Typhoon Parma slammed into the Philippines on Saturday, knocking down trees and power pylons with powerful winds and pelting the already sodden country with more heavy rain. There were no immediate reports of injuries.

The storm — the country's second in eight days — roared ashore in the northern province of Cagayan at mid afternoon after picking up speed as it swirled toward the coast, said chief government forecaster Nathaniel Cruz.

It was cutting a path across the northeastern tip of the main island of Luzon and was headed in the direction of Taiwan, where evacuations of southern villages were under way.

Tens of thousands of people were moved to safe ground across the Philippines ahead of the typhoon, which came on the heels of another storm on Sept. 26 that killed at least 288 people in the worst flooding in four decades in the Southeast Asian country.

But Parma was not expected to cause as much damage as the earlier storm, Ketsana. It changed course overnight Friday and largely bypassed Manila, the capital, which in many parts was still under chest-deep water.

Trees were uprooted and power poles toppled in the provincial capital of Tuguegarao, Cagayan local government official Bonifacio Cuarteros told The Associated Press by telephone. In neighboring Isabella, gusting winds knocked a rider off his motorcycle, and trees and billboards were blown down.

"We pray that we won't have a worse outcome, but with this kind of situation, we cannot really say," Cuarteros said.

Parma was packing sustained winds of 108 mph and heavy rain, the national weather bureau said.

Weather bureau chief Prisco Nilo warned the rain could trigger landslides and flooding, and strong winds could also create tidal surges "similar to a tsunami" along the eastern coast.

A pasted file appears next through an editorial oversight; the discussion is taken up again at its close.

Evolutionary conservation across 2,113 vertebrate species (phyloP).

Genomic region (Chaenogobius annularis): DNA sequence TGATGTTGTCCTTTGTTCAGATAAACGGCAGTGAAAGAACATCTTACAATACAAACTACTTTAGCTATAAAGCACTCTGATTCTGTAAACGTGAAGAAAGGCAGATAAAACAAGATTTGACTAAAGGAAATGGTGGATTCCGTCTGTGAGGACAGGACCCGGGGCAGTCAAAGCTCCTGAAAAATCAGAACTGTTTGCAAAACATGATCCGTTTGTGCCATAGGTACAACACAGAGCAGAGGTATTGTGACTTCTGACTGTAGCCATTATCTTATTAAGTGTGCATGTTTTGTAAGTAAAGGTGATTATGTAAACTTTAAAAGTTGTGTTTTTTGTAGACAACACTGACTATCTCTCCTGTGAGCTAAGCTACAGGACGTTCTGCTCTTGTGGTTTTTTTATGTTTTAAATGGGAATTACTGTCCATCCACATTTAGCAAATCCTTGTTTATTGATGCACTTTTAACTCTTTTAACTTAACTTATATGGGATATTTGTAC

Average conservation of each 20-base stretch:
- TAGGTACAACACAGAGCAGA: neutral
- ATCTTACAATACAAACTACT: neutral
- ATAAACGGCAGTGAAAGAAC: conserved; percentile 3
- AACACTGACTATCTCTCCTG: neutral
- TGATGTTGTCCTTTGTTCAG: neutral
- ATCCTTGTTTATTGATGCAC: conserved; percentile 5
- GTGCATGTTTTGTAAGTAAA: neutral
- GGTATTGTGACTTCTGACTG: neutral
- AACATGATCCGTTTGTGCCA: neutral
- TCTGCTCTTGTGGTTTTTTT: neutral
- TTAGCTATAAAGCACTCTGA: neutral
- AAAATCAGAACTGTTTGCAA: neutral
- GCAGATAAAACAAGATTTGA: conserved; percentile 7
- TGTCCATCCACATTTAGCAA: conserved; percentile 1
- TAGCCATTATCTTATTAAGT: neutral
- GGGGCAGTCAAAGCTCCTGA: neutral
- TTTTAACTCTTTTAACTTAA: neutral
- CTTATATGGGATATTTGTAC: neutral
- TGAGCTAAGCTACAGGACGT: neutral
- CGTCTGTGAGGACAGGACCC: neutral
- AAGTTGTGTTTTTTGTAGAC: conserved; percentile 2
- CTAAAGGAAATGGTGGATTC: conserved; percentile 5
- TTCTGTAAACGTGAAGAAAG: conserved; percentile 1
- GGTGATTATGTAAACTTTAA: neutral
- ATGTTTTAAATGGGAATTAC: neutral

Cruz said earlier the storm's change in direction overnight had lessened the risk of another flood disaster in Manila, but warned the storm was still dangerous in the north.

"It is good news, especially for those whose houses are still under water," Cruz said. "But 175 can still uproot trees and destroy houses and blow down roofs."

Further south, officials began moving back tens of thousands of people who had been evacuated from coastal areas that might have been in the path of the storm.

Taiwan issued a storm warning and began moving people out of villages in the southern county of Kaohsiung, local official Lin Chun-chieh said. Flash floods from the last typhoon to hit the Kaohsiung area killed about 700 people in August.

Last week, Ketsana damaged the homes of more than 3 million people in the Philippines. It went on to hit other Southeast Asian countries, killing 99 in Vietnam, 14 in Cambodia and 16 in Laos.

It was part of more than a week of destruction in the Asia-Pacific region that has claimed more than 1,500 lives so far: an earthquake Wednesday in Indonesia; a tsunami Tuesday in the Samoan islands; and Typhoon Ketsana across Southeast Asia.